The Rhode Island Foundation has selected 38 Rhode Island residents statewide , including four from Warwick to participate in its Equity Leadership Initiative (ELI). The goal is to build a pipeline of leaders of color for positions of influence throughout the state.
“The demographics of our state are changing quickly. Unfortunately, real opportunity for too many has not been keeping pace. Developing programs that raise up new voices is just one way the Foundation is ensuring the opportunity gap continues to close,” David N. Cicilline, president and CEO of the Foundation said in a statement.
Justina Crawford, Michelle Fontes, Jamil Jorge and Janie Segui Rodriguez of Warwick were selected from more than 80 applicants. The 12-month leadership development initiative includes monthly group work sessions, regular one-to-one coaching sessions, and networking with high-level connections across sectors.
Crawford is the Innovation Manager at Children’s Friend and works in partnership with agency staff to administer grant-funded programs benefiting children and families. She earned a B.S.E. in Music Education at Indiana University of Pennsylvania and an M.S. in Arts Administration at Drexel University.
“Equity-driven leadership in action is deeply rooted in understanding, sharing, and believing in the ‘why.’ The ‘why’ forges and affirms pathways to connect, reflect and weave together multiple voices in response to difference and othering. This type of leadership calls for patience and grace as one or many may be required to explore new valleys, peaks, and waters that will not be fully realized or even navigated in one’s lifetime. There must be conviction to start, test, fail and re-try repeatedly,” said Crawford.
Fontes is the Assistant Vice President, Office of Community, Equity and Diversity, at the University of Rhode Island. Previously, she was Assistant Dean, Diversity, Retention and Student Success Initiatives, at the College of the Environment and Life Sciences and Assistant Director of Alumni Affairs at URI. She earned a B.A. in Communications and an M.A. in Adult Education at URI.
“Equity-driven leaders want to make sure that they create a safe and confidential space, cares to make sure that people are heard, listens to their perspectives despite their differences, and communicates with integrity and honesty-even when it is difficult or challenging. It is also constant advocacy for those that may not be able to have a voice for themselves,” said Fontes.
Jorge is the Education Director at FirstWorks and is the founder and board president of the Performing Arts Initiative for Students of Color. He earned a B.A. in Music at Connecticut College, an M.A. and a Ph.D in Ethnomusicology at the University of Illinois at Urbana-Champaign.
“Equitable leadership feels inspiring. Under equitable leadership, people feel like they belong. They know they are in an environment built for everyone to be heard and to have the agency and trust to do their parts effectively. And that is because an equitable leader constantly learns, listens attentively to others, values their team, can see the big picture and knows how to create the right environment for everyone around them to succeed,” said Jorge.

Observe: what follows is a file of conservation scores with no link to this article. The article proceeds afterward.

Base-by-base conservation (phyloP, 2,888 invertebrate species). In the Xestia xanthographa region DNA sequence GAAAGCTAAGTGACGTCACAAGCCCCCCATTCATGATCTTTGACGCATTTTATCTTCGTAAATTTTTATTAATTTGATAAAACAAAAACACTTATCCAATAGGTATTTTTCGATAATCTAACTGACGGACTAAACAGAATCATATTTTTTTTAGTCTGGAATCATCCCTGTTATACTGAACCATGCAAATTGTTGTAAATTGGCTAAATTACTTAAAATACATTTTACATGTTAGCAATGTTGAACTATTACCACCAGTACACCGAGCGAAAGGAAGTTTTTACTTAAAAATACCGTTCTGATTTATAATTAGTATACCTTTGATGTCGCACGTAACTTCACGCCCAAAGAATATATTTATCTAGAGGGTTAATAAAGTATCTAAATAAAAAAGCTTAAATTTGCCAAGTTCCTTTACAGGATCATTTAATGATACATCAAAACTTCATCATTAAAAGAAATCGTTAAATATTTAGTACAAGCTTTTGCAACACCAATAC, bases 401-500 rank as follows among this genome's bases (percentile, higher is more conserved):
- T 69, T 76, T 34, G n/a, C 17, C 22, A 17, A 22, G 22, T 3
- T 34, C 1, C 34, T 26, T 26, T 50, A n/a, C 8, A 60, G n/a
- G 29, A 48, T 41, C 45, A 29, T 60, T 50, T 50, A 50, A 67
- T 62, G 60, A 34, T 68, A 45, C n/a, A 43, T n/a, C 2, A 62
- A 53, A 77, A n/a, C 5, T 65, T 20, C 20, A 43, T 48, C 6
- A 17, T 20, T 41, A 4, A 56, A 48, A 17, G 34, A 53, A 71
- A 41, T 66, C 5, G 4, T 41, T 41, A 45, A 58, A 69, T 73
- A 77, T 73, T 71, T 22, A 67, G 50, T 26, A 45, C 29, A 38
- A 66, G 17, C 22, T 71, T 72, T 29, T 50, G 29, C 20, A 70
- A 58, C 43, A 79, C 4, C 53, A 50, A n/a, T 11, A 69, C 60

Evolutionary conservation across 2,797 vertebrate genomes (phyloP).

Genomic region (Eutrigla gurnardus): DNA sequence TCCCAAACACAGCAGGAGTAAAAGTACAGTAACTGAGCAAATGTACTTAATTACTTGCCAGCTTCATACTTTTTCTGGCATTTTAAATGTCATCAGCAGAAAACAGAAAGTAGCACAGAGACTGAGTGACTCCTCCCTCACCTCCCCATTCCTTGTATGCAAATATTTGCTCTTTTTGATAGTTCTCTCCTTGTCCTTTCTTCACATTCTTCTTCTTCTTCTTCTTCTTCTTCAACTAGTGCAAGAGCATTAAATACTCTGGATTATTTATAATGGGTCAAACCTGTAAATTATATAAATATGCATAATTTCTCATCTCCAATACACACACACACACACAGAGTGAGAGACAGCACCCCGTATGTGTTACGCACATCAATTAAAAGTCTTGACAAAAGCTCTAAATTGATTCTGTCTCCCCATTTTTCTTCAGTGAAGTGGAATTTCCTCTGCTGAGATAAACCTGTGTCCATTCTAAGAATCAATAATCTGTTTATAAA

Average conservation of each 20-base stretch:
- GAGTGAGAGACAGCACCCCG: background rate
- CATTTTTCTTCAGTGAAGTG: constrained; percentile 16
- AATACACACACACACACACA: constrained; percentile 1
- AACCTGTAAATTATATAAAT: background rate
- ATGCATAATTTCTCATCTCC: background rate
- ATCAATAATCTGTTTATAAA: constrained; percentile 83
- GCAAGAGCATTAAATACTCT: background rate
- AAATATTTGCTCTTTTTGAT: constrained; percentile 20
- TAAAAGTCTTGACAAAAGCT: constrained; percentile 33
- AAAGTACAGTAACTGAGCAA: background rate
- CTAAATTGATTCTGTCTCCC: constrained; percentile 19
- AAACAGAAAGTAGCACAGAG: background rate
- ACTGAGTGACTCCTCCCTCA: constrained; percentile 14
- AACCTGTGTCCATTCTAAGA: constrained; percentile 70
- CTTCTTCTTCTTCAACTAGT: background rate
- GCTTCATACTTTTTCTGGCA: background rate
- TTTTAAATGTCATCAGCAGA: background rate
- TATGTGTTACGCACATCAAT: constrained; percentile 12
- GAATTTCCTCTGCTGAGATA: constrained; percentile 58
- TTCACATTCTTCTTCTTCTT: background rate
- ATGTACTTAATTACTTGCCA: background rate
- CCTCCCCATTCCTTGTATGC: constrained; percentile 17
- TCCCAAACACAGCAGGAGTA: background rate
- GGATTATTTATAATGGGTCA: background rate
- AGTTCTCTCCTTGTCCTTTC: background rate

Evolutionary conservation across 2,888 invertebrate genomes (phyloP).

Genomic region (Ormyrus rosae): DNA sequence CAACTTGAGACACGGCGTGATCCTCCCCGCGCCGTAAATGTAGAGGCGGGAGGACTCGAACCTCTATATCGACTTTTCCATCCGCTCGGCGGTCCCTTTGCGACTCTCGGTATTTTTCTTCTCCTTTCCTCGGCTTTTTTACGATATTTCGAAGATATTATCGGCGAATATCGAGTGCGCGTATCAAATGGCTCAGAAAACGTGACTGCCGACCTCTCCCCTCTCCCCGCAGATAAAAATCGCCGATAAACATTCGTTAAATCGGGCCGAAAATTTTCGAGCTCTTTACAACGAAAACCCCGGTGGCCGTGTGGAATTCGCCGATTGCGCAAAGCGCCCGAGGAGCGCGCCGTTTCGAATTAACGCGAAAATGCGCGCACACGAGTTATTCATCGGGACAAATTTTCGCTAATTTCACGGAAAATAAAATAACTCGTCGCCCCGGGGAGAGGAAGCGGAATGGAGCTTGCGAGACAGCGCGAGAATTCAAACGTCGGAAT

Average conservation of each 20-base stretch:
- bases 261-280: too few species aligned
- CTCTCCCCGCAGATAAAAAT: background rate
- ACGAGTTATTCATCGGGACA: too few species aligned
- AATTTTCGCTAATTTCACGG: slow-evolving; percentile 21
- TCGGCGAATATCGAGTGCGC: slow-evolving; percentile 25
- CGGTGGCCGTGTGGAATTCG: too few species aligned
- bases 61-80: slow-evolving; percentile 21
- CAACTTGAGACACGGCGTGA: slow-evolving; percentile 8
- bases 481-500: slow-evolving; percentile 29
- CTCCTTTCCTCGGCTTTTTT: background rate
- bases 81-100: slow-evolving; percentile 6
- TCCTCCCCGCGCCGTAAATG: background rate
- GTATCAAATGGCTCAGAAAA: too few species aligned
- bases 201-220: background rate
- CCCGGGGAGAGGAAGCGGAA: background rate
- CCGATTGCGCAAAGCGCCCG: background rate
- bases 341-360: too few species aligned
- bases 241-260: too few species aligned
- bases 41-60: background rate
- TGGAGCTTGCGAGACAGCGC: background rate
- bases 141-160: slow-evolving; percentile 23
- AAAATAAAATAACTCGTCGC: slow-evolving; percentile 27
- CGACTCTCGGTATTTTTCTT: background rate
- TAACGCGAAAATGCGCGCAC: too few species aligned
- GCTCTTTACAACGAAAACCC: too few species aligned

Rodriguez is founder and President of Stop the Wait RI. She previously was the Expeditions and Enrichment Operations Associate of a tri-state program at Achievement First and a Bilingual Community Liaison at Times 2 STEM Academy. Segui Rodriguez earned a B.A. in General Studies at Charter Oak State University and a M.A. in Community Development at Roger Williams University.
“Equity driven leaders seek out new perspectives and ideas, and they are willing to change course when they realize they’ve made a mistake. There is a sense of urgency to the work because we know that real people are impacted by these inequities, and we must do our best to dismantle them! Equity-driven leaders are results-oriented and are focused on creating real, measurable change. They are willing to take risks and try new approaches in order to achieve their goals,” she said.
Thirty-eight people were tapped to participate in the program. Selected from more than 80 applicants, they work in the public, nonprofit and for-profit sectors. Applicants must have identified as Asian, Black, Hispanic or Latino, Indigenous or multi-racial.
“We have the incredible privilege to offer this group of leaders the opportunity to be themselves, to respect their respective identities and to applaud their successes. We’re looking forward to developing pathways for them to achieve even more,” said Angie Ankoma, ELI’s executive director and a vice president at the Foundation.
The leadership program is just one facet of the Rhode Island Foundation’s core commitment to advance diversity, equity, inclusion and access in all its activities.
Recent work includes awarding nearly $2.2 million to help dismantle the fundamental causes of systemic racism in Rhode Island, awarding nearly $1.2 million to increase the number of teachers of color in urban school districts and creating a capacity-building program to support nonprofits led by Asian, Black, Hispanic or Latino, Indigenous or multi-racial executive directors or other decision-makers within an organization.